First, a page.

Most people don’t think of North Texas as a place running rampant with autumn color. We definitely don’t have anything to compare with the fiery sugar maples of Vermont or the canary ginkgos of Oregon, but we get a lot of interesting pastels. Get up high, as in the top floor of an office building or landing at DFW Airport, and you might be surprised at how much color other than “brown and dead” we get that isn’t easily visible from the ground.
Every once in a while, though, the place will surprise you. Halloween 1993 came in with record subfreezing temperatures, so we learned how many of our indigenous trees change color if given the opportunity. Crape myrtles, for instance, shift to a brilliant Tyrolean purple when hit with a good stout freeze before the leaves fall for the season. In tough years, though, sometimes the beauty can stun you, especially if you get up before dawn to look at the area first thing in the morning.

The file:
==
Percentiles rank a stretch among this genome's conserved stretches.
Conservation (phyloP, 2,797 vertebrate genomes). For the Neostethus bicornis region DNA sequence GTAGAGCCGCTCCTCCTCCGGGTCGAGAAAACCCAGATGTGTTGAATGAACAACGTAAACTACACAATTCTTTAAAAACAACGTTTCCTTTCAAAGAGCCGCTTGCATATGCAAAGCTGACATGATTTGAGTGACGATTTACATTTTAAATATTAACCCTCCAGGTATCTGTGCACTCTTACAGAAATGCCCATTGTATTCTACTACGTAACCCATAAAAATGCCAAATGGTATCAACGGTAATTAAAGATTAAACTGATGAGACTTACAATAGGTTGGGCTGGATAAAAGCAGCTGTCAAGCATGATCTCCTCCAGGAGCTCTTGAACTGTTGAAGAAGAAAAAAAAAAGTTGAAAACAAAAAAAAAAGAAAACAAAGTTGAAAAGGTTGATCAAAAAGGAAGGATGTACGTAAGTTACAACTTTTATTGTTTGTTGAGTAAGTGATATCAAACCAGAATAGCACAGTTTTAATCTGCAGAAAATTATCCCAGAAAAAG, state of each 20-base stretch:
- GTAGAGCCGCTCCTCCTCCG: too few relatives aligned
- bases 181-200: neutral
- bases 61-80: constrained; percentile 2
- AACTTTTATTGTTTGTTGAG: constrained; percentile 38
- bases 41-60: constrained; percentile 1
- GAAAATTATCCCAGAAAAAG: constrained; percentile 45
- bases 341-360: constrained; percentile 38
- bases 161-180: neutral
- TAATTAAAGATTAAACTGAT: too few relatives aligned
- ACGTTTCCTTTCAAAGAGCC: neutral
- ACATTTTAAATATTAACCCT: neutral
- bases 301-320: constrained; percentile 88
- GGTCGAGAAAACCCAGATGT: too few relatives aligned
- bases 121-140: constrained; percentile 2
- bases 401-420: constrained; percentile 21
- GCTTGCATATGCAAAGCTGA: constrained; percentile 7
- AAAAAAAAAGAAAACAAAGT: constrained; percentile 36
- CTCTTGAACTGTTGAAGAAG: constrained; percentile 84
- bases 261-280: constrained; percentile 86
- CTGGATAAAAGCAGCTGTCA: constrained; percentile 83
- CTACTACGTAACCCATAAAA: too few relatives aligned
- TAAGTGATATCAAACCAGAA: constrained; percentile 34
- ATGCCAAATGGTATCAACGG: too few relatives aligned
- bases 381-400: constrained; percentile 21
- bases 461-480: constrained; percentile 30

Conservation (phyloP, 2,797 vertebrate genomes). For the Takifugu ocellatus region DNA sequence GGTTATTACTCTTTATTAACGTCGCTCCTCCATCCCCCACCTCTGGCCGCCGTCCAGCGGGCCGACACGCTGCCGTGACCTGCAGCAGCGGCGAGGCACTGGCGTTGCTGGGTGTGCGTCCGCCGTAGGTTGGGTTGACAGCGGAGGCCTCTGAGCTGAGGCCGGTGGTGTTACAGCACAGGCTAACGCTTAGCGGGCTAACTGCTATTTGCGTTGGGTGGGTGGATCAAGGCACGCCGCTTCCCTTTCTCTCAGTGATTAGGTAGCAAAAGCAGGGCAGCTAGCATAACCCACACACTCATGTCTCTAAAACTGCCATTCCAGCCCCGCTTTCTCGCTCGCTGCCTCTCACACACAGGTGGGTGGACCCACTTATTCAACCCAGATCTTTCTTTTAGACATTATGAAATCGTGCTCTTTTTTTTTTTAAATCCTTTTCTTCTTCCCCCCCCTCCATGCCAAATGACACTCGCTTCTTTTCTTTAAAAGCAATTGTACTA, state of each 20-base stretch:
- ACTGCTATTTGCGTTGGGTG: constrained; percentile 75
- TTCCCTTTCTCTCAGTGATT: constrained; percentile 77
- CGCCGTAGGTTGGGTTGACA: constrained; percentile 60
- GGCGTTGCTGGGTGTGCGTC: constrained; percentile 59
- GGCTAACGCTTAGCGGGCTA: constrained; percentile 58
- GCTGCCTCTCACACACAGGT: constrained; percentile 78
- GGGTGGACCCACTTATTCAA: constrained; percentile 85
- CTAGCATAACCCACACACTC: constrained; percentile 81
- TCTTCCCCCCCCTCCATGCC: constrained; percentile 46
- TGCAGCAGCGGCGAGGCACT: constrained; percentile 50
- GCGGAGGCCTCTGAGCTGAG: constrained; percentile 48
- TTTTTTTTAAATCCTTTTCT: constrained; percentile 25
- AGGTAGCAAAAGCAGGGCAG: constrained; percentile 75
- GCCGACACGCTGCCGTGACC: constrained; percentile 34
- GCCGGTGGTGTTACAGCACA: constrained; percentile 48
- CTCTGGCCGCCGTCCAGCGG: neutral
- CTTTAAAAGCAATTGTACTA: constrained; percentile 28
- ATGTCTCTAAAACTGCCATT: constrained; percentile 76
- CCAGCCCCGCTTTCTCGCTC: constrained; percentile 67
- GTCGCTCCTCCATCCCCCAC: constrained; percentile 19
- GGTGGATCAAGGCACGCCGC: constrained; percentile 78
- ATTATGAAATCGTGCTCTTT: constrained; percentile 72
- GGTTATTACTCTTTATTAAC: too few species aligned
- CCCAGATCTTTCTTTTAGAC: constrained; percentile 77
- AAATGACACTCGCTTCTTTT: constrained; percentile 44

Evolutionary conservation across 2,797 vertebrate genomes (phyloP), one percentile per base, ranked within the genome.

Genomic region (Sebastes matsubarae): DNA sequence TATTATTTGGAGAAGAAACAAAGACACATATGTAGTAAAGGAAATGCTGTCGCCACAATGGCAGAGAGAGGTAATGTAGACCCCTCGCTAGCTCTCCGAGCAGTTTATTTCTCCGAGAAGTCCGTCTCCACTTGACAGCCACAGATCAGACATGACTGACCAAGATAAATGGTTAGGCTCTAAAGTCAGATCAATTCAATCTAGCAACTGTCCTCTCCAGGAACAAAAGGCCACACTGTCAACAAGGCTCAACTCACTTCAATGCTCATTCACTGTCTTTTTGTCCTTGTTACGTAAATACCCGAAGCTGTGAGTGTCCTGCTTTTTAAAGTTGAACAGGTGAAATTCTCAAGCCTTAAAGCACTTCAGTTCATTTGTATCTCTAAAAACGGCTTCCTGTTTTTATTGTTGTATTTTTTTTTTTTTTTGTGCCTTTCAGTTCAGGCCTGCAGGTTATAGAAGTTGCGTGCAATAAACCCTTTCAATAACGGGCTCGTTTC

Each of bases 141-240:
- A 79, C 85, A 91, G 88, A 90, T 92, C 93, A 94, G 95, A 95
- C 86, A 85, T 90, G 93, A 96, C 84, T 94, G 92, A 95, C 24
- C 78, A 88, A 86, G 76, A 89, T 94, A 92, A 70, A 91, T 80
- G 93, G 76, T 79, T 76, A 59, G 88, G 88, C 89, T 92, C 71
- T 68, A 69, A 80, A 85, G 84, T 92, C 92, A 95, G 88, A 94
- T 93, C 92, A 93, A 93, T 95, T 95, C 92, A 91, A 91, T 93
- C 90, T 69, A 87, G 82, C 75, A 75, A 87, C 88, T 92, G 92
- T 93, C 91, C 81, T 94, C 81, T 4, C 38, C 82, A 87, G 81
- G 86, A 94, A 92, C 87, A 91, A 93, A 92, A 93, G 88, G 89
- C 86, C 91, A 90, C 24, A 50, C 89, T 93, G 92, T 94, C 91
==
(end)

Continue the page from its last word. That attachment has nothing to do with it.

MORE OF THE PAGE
This, by the way, was taken from right on the border of Garland (yes, the Garland, Texas mocked at the beginning of the movie Zombieland) and Richardson, right on the edge of one of Garland’s many parks. Between the autumn foliage and the occasional armadillo scampering toward the woods, it’s sometimes worth the effort to get up early.